Treatment of Equine Purpura Hemorrhagica Following Strangles


Horses with a compromised immune system may develop Purpura hemorrhagica following an outbreak of common strangles. Although rare, this complication occurs when blood vessels swell due to a poor immune response. Purpura Hemorrhagica cases may arise prior bouts of strangles or influenza. Unlike strangles, Purpura Hemorrhagica is not contagious to other horses. In rare cases, Purpura Hemorrhagica may develop following an upper respiratory infection.

Symptoms of Equine Purpura Hemorrhagica  

Symptoms of Purpura Hemorragica include damage to blood vessel walls causing artery leakage. Blood seeps into the tissue, and then swelling occurs. Symptoms of Purpura Hemorragica often appear two to four weeks after a respiratory infection, and may include the following:

  • Swelling in the head, legs and underbelly

  • Red spotting on the gums and other mucous membranes from bleeds

  • Serum may seep from the skin

  • Purpura Hemorrhagica systemically affects the entire body, including the lungs, muscles and kidneys; thus may lead to other signs including:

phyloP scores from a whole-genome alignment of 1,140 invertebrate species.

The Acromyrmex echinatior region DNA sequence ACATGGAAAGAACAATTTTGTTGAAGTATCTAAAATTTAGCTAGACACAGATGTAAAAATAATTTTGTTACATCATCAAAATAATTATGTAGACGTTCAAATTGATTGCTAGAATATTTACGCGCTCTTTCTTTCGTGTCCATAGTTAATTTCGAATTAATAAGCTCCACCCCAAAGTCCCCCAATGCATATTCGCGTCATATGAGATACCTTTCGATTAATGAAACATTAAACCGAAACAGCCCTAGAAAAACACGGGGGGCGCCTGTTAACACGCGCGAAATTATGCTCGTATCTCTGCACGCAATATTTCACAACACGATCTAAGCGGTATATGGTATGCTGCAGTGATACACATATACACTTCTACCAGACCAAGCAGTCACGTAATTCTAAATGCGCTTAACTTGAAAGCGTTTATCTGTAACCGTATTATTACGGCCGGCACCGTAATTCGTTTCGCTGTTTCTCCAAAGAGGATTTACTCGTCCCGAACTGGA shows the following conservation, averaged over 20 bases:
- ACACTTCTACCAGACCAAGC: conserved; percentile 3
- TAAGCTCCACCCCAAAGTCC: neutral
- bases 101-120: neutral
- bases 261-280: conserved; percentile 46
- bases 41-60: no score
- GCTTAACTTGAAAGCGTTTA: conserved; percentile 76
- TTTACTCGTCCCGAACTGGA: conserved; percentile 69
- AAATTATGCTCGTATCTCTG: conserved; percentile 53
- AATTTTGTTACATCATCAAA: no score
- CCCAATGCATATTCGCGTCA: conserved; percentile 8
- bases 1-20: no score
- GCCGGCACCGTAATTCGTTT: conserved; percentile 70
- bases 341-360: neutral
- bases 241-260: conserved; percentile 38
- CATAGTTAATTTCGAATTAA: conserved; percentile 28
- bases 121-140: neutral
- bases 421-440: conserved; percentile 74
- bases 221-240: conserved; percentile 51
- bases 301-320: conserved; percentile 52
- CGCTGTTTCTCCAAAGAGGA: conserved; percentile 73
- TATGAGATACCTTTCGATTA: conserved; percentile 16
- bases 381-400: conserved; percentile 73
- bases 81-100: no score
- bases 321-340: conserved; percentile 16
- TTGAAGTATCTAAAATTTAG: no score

• Lameness

  • Laminitis

  • Colic

  • Weight loss

  • Neurologic signs


Contact your veterinarian if you see symptoms of Purpura Hemorrhagica after a respiratory infection, or a strangles vaccine. Your veterinarian may make a diagnosis based on the history and exam findings. Blood samples, or a skin biopsy may be used to confirm a Purpura Hemorrhagica diagnosis. 


For topical treatment of symptoms, apply PF Wonder Salve as directed. PF Wonder Salve kills multiple strains of bacteria, including staphylococcus on contact. PF Wonder Salve rapidly contracts wound size, and provides an outstanding cosmetic result with minimal scarring. It is easy to use. Just brush on a thin layer, as directed. 

While the symptoms appear alarming, this disease is often mild and horses typically recover well. In severe cases the horse may die or need to be put down. Catching Purpura Hemorrhagica early is key to a good outcome. With that said, several horses exibiting catastrophic symptoms have fully recovered with PF Wonder Salve applied topically to the lesions. 

The photos shown are provided from a PF Wonder Salve customer

How to Prevent Purpura Hemorrhagica

Purpura Hemorrhagica is difficult to predict, or prevent. Your veterinarian may recommend not using the strangles vaccine again, if your horse reacts to it. 

Research indicates that horses with high levels of antibodies to strangles may be at higher risk of Purpura hemorrhagica. High antibody levels are likely after horses are exposed to and vaccinated for strangles.

Bottom Line

You may want to avoid the strangles vaccine as a preventative measure. 

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